Looking at the present situation, the legislation appears to have failed in its objective of undoing the ‘historical injustices’ suffered by the tribals. Following the Act, three scenarios have emerged. One, regions/areas within states where the implementation process, including the grant of rights, has been completed. This happened in the initial period itself; two, the areas where implementation process has not taken place at all (like pockets of Chhattisgarh, where insurgency is the excuse); three, the process has been initiated but is not able to reach the final stages of awarding the rights.
The last situation exists mostly in such areas where a majority of the claims: (1) have evidence of occupation of forest land after October 25, 1980; (2) have a demand of more than 2.5 hectares of forest land per nuclear family; (3) were in wildlife sanctuaries or parks; and (4) are made by the ‘other forest dwellers.’ In this, a clear underlying pattern in implementation can be noticed, which is in accordance with the line of thinking adopted by the Forest Department. However, they brush aside the allegation and defend that their objections are purely against claims over forest lands that have been encroached after the passing of the Act.
Other forest dwellers
In reality, the Forest Department perceives the cut-off date extended to December 13, 2005 as a violation of Forest Conservation Act (FCA), 1980, despite a clear clause in the FRA about superseding all existing laws. Similarly, the Forest Department contends that the initial draft of the legislation had a provision of 2.5 hectares as the maximum forest land that can be claimed for a nuclear family and that should apply to claims, not the four hectares that finally emerged from the Act. Further, they see the inclusion of wildlife sanctuaries or parks and inclusion of ‘other forest dwellers’ as eligible for claiming the land as late entries into the Act, and hence lacking legitimacy. Interestingly, a good number of tribals in Andhra Pradesh, Chhattisgarh, Gujarat, Karnataka and Telangana, with whom this researcher has been interacting since the Act was legislated, appeared unconvinced by either the extension of the cut-off date or inclusion of ‘other forest dwellers’ to benefit through it.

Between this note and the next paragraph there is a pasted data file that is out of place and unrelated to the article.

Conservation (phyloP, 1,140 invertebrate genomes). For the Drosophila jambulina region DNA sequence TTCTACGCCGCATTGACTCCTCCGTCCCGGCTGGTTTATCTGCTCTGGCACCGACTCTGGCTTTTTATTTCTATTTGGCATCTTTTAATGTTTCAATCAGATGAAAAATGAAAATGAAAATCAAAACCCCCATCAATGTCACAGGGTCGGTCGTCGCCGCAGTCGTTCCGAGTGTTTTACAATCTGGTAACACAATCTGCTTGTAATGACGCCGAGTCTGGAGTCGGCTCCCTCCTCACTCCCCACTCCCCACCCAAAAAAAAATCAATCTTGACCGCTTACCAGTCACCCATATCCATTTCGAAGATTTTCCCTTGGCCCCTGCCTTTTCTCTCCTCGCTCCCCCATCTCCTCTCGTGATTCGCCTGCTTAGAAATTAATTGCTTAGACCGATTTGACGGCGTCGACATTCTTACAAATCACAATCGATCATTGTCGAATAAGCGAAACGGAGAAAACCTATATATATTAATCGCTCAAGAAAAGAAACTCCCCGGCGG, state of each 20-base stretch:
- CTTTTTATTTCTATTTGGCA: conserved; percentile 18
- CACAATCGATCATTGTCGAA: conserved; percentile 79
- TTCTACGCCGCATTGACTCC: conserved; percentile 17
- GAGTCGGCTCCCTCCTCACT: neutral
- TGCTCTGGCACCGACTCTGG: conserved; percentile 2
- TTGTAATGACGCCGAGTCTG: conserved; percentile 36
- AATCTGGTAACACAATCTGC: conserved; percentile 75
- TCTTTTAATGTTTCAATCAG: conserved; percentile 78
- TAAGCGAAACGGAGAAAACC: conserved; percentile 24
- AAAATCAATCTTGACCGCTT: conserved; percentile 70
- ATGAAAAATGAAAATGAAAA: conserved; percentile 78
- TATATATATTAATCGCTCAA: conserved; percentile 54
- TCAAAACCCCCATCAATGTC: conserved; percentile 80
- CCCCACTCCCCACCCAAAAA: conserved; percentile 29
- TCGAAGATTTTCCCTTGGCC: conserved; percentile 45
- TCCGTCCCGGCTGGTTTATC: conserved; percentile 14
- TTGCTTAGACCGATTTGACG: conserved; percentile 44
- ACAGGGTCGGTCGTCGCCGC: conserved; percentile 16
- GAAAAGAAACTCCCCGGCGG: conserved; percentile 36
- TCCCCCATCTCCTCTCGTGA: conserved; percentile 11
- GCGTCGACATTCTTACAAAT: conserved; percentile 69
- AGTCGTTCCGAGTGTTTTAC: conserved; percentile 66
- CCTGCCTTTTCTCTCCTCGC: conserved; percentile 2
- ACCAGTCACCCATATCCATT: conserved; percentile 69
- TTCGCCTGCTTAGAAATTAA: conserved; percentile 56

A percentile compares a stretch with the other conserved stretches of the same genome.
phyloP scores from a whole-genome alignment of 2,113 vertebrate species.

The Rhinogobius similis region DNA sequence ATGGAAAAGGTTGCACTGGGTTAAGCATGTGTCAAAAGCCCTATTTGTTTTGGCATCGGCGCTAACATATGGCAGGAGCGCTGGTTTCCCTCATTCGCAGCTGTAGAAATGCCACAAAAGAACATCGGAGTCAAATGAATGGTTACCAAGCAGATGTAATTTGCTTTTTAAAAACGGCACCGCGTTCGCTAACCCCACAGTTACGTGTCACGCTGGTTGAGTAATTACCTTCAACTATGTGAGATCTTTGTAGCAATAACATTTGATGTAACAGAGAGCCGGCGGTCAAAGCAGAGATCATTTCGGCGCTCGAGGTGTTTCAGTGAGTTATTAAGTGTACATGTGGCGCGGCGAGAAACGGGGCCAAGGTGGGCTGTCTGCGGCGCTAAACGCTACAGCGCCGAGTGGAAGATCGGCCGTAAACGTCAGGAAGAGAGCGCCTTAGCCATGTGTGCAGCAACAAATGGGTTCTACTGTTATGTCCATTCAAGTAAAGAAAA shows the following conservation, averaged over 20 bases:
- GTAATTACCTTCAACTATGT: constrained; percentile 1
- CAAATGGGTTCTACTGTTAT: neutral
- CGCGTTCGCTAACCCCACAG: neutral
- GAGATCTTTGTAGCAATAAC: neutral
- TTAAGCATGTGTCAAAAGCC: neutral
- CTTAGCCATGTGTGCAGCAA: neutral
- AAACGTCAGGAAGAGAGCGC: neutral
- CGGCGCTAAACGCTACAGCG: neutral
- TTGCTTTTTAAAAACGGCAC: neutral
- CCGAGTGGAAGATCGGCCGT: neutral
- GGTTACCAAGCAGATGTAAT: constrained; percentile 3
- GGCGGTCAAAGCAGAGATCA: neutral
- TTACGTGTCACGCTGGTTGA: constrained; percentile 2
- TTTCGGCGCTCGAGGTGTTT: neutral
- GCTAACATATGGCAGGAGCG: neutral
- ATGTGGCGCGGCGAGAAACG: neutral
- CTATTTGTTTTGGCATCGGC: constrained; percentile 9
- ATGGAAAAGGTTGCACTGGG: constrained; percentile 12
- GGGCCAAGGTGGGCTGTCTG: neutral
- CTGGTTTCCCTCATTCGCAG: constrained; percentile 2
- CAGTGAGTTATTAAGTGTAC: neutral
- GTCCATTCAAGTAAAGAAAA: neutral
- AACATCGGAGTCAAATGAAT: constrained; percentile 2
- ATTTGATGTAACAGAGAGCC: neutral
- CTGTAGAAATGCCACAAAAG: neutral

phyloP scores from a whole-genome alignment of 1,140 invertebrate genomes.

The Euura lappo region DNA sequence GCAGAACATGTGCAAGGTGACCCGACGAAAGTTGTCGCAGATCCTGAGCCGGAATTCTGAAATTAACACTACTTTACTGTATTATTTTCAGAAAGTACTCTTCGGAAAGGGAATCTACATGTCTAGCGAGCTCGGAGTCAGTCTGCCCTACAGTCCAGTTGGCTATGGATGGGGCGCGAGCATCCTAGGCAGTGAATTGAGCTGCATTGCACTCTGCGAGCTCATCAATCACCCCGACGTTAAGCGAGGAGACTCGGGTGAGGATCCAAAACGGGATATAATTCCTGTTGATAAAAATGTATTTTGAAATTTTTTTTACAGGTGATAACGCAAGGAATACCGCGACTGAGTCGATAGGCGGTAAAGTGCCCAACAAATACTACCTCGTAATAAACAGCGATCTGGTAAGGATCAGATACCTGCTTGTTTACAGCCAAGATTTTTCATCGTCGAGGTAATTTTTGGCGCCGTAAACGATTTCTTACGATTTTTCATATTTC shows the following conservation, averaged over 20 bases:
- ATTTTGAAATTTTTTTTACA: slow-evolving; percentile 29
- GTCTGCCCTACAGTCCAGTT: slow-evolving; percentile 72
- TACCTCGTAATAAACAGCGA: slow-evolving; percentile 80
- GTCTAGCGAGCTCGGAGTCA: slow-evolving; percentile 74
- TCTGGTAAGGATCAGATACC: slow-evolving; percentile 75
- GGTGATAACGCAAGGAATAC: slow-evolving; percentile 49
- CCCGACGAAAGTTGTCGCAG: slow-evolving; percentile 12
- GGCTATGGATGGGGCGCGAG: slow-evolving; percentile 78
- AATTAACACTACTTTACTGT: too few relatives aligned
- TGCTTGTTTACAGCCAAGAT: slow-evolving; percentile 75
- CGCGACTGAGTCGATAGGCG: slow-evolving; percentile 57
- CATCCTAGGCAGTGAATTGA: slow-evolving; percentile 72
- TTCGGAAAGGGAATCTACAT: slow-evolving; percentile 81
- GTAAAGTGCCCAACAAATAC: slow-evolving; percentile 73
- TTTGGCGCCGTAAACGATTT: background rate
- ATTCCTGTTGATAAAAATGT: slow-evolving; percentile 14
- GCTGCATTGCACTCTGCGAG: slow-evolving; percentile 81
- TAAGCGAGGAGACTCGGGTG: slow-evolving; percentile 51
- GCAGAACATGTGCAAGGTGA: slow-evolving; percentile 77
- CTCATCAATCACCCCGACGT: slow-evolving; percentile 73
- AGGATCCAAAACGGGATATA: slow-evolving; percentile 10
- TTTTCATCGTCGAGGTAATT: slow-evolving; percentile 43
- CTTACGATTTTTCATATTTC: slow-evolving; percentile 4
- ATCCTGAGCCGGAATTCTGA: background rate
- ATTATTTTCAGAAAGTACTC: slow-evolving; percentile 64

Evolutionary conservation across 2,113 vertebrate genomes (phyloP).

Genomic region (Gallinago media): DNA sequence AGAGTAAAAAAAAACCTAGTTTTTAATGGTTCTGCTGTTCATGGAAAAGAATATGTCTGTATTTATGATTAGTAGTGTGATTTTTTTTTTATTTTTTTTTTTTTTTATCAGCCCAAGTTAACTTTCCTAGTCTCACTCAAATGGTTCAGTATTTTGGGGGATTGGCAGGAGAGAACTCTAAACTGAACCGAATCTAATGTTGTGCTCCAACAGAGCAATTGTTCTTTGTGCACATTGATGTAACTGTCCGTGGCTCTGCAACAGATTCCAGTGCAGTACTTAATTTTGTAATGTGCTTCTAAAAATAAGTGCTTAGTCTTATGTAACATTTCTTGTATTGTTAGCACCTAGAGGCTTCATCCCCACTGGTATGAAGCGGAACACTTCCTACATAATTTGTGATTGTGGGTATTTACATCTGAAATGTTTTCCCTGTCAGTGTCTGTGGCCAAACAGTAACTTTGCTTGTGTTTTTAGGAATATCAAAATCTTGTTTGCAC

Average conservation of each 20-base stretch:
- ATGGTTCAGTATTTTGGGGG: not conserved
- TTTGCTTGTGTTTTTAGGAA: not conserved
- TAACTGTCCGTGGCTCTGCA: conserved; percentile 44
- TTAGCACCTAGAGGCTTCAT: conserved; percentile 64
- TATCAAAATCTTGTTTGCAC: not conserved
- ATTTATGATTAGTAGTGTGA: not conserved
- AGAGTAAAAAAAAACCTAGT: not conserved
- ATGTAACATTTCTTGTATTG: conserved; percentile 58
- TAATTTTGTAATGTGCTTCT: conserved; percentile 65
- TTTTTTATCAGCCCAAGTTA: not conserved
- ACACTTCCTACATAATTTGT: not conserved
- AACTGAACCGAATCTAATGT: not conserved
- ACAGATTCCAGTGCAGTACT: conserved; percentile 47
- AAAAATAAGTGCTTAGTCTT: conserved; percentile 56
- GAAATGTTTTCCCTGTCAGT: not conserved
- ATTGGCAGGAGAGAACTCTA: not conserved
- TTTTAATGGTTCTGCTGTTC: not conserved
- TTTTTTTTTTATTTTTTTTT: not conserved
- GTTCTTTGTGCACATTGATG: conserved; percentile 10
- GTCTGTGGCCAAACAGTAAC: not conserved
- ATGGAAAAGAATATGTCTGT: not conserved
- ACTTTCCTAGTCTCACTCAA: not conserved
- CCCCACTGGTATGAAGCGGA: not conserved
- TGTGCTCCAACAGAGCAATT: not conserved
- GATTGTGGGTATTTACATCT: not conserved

Given the facts, only a naïve individual can believe that the Act will be implemented as envisaged, particularly when an important stakeholder, the Forest Department, is not in agreement in principle on major issues.
Further, it becomes tough when there is no political will to see it through by the regimes at the Centre and in the states alike. The best option remains revisiting the Act and amending the populist clauses that emerged dramatically in the last stages of the legislation process, leading to an increase in the number of claimants over forest lands. This will largely help the cause of the tribals, whose claims are genuine but have not received their rights yet. At the same time, it provides ample scope to soothe the nerves of the conservationists.
(The writer is a faculty member with the Gujarat Institute of Development Research, Ahmedabad)